Background: Adolescent with type 1 diabetes (T1D) experience increased diabetes distress, which is linked to poor self-management and glycemic control. Resilience might be able to decrease distress and facilitate disease management.
Objective: To determine whether resilience buffers the deleterious consequences of distress on glycemic control and self-management.
Methods: A convenience sample of 203 eligible adolescents (mean age 14.60 years) was recruited from a national endocrine center. Data were collected on social clinical characteristics, diabetes distress, resilience, self-management and glycemic. We preformed the simple slope and Johnson-Neyman statistical technique to probe moderating effects of resilience.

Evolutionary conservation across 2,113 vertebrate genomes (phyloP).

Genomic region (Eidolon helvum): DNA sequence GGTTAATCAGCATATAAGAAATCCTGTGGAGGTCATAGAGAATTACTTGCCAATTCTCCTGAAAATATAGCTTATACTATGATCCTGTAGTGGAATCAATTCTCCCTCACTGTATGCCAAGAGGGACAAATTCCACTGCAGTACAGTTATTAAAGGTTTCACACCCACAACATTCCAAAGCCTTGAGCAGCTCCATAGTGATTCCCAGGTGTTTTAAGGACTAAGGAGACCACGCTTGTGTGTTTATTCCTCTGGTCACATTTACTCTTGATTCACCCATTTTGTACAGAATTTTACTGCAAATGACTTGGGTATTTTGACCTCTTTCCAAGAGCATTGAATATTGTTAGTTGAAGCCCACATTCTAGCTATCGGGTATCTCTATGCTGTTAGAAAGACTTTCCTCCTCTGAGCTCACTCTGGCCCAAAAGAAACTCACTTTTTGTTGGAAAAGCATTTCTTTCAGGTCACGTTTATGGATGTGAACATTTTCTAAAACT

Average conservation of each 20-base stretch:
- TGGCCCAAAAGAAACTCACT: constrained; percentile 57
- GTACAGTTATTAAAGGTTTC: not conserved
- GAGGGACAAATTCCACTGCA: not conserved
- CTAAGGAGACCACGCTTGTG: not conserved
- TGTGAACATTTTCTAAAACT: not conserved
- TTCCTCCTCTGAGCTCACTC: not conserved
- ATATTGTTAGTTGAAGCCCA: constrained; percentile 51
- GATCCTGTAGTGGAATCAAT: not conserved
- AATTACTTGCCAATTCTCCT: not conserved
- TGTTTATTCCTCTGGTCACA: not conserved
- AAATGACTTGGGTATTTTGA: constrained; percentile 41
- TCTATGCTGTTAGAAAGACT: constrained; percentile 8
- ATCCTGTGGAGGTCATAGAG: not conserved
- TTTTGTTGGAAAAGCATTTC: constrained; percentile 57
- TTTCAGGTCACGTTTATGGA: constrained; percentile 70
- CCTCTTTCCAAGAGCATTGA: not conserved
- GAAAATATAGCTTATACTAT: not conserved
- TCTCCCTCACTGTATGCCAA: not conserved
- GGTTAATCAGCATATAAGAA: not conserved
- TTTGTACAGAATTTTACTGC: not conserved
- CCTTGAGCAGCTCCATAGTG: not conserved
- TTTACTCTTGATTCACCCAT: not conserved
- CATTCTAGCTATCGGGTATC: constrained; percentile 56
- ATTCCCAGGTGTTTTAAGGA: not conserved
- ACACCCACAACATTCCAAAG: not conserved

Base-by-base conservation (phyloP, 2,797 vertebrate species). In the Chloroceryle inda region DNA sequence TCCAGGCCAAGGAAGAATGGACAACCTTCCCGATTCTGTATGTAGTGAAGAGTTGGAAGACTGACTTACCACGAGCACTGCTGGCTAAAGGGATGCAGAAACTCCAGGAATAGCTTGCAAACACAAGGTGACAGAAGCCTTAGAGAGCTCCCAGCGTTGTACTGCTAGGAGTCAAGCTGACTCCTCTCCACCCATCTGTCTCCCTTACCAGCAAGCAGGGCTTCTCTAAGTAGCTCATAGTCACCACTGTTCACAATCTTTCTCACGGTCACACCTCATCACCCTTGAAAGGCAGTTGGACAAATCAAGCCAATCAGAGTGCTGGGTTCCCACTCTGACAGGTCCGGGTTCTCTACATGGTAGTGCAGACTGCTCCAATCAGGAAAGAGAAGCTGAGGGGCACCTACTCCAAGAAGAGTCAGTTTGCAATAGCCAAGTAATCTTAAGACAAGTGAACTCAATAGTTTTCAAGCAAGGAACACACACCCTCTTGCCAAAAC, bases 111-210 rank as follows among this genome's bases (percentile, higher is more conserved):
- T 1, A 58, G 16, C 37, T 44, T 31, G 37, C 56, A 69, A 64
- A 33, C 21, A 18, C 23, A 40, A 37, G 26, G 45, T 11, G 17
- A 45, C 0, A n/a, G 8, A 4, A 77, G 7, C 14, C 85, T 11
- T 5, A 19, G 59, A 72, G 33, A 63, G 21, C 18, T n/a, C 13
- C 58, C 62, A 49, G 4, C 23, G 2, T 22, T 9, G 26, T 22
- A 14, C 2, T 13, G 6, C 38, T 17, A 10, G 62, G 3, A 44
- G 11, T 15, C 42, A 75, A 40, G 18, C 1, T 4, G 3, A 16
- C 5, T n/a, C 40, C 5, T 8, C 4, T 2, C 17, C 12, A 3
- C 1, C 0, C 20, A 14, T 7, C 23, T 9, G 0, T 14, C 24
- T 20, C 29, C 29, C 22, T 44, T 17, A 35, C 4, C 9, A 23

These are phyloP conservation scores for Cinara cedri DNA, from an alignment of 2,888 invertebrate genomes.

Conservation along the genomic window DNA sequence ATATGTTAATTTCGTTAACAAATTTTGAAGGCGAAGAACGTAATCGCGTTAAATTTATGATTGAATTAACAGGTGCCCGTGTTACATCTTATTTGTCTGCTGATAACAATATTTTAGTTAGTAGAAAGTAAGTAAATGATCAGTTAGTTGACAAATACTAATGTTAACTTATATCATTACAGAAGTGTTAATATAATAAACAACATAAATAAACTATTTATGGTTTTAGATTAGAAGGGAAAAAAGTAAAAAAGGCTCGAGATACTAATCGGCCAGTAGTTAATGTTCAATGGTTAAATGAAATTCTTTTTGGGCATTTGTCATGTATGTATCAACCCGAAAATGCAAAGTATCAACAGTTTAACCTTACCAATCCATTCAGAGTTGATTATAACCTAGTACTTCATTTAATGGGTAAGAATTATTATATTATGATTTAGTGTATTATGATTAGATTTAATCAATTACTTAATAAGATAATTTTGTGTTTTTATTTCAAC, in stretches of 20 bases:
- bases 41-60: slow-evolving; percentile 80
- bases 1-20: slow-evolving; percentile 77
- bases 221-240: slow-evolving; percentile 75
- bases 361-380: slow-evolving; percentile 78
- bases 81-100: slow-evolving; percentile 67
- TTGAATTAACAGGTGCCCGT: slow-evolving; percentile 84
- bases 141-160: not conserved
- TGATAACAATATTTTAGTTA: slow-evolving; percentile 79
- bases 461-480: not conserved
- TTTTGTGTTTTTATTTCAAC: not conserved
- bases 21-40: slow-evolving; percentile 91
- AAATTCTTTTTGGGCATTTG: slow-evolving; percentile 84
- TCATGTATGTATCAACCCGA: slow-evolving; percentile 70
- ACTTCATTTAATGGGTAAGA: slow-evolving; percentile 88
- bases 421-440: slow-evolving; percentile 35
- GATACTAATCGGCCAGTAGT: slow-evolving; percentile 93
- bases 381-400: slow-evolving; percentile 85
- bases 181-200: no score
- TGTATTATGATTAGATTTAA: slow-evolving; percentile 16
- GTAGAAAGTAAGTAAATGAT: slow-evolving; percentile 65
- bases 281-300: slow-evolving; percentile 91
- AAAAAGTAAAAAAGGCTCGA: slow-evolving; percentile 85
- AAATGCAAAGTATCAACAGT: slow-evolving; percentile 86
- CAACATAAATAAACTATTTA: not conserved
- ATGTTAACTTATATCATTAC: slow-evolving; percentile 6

Results: A total of 42.4% of adolescents reported high diabetes distress. Our results indicated that resilience moderated the association that hazards of severe diabetes distress for higher HbA1c (β = 0.148, t = 4.156, p = 0.000) and worse self-management (β = -0.010, t = -3.000, p = 0.003) were only apparent in the context of low resilience.
Conclusions: We highlight the interactive relationship between diabetes distress and resilience in relation to glycemic control and self-management. It suggest that resilience is promising intervention target for distressed T1D adolescents with unsatisfactory glycemic control and self-management behavior.
D. Luo: None. J. Xu: None. M. Zhu: None. H. Wang: None. Y. Wang: None. Y. Shi: None. M. Zhang: None.